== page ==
One of the key challenges of Game of Thrones is that seems to be almost constantly expanding. We’ve now reached the third episode of the season, and we’re still without any real stability in the storytelling. It’s impossible. There are too many characters we haven’t met, too many places we haven’t seen, too many threads from last season we haven’t picked up yet. This show has no choice but to juggle all those threads and weave them into place on the fly, and something like that could result in colossal failure. “What Is Dead May Never Die” is the strongest episode of the season so far, in no small part because – this time at least – the show makes that juggling act look easy.

Warning: this review contains spoilers for the season so far. If you’re not caught up yet, proceed at your own risk.

Beyond the Wall: After his nighttime run-in with Craster (Robert Pugh), Jon (Kit Harington) is left to be punished by Lord Commander Mormont (James Cosmo), while Sam (John Bradley) continues his efforts to rescue Craster’s daughter/wife Gilly (Hannah Murray).

In the Stormlands: Catelyn Stark (Michelle Fairley) visits self-proclaimed King Renly Baratheon (Gethin Anthony making his season two return) in attempt to broker a deal between their two factions. Renly, commanding a huge army and celebrating a powerful strategic marriage to Margaery Tyrell of Highgarden (Natalie Dormer in her series debut), holds a tournament to entertain his supporters and finds a powerful new ally in the warrior woman Brienne of Tarth (Gwendoline Christie in her series debut).

In King’s Landing: Tyrion Lannister (Peter Dinklage) hatches a plot to out a disloyal member of the small council. It could be Varys (Conleth Hill), or Baelish (Aidan Gillen) or Grand Maester Pycelle (Julian Glover), but whatever the outcome Tyrion will still have to deal with the wrath of Cersei (Lena Headey) and keep his mistress Shae (Sibel Kekilli) safe from prying eyes in the capital.

On the Kingsroad: Arya (Maisie Williams) and Gendry (Joe Dempsie) continue heading north with the party of Night’s Watch recruits, even as Lannister soldiers try to hunt them down.

In the Iron Islands: Theon Greyjoy (Alfie Allen) struggles between his allegiance to Robb Stark (Richard Madden) and his desire to please his hardened, grim father Balon (Patrick Malahide) with a conversion from the life of a Northerner back to the rough ways of the Ironborn.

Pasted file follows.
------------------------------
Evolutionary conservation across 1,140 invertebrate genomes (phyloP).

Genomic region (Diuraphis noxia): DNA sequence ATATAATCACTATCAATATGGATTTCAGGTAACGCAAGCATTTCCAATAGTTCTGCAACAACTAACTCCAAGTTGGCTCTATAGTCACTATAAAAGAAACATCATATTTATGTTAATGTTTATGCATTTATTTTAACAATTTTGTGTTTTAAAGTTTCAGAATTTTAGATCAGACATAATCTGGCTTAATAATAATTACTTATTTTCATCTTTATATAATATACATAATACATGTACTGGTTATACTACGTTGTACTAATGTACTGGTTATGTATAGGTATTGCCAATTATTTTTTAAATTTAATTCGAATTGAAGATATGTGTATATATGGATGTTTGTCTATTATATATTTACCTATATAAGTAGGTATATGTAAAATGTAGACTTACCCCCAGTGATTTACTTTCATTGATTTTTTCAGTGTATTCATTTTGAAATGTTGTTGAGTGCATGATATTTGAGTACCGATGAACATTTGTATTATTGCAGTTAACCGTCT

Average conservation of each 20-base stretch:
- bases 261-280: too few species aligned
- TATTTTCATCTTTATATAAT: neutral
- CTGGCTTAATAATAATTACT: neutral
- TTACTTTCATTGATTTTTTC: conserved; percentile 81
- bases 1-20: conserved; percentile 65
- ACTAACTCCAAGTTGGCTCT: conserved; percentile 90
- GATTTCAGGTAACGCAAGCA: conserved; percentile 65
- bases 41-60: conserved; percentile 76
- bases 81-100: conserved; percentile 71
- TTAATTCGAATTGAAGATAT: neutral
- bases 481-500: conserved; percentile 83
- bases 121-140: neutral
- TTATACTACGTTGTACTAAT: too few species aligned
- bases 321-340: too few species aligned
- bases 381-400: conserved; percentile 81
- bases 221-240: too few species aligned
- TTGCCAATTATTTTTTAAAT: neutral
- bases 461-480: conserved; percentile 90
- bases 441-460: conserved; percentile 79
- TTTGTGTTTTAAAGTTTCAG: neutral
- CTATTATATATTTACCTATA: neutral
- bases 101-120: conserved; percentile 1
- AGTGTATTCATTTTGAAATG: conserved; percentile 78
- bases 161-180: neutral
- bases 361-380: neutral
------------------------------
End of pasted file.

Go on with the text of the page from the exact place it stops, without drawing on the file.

Remember when season two started, and I said power would be more important than ever? This is the episode where that really, really hits home. Those Varys speeches you heard in the trailers? They’re here. Both the Tyrion and Theon plot threads are very, very concerned with the application of will and wisdom to finding the right path, to finding their individual power. Both men go about it in different ways, but it’s clear both are out to consolidate what power they have into something they can wield. They emerge with varying degrees of success, and of course the season is far from over, but it never stops being fascinating to watch.

Part of the fascination, for me, stems from how series creators David Benioff and D. B. Weiss are managing to ratchet up all of these conflicts – both the external and the very, very prevalent internal – without massive tangles of violence and waving banners. We were promised that “War Is Coming,” and trust me, it is, but for now I don’t care that it’s not here yet. The Game of Thrones creative team faces both the practical problem of telling the story of a war with a limited budget and the storytelling problem of making the characters compelling beyond all the blood and steel. They succeed on both counts.

The scene in which Varys relates his theories of power to Tyrion is among the more masterful things the series has ever produced, because it’s both all about war and not about war at all. Varys is compelling because he has his own mysterious agenda. Tyrion is compelling because, outside of all his finely honed wit, he’s trying to rise above both his physical size and his own insecurities. It’s not just about winning the war for him. It’s about proving his strength for the sake of being strong. Dinklage is brilliant in those moments, and that’s why he’s proving so capable of carrying this show.

But that’s a predictably great scene. What was less predictable is how compelling this episode managed to make Theon. Until now, he’s been Robb Stark’s cocky best friend and little else. In the span of this hour he broadens and deepens, becoming a man searching for who he is genuinely, rather than simply searching for the advantage. I’ve never been a Theon fan, but now I really want to know where he goes next.

All these threads work independently and together like clockwork in a perfectly paced, plot-heavy episode that surpasses the previous two of the season in both ambition and pure storytelling bite. Game of Thrones has hit its stride with “What Is Dead May Never Die.”

Next Week: Episode 4 – “Garden of Bones”

Thanks to our friends at HBO for the chance to screen the episode in advance.

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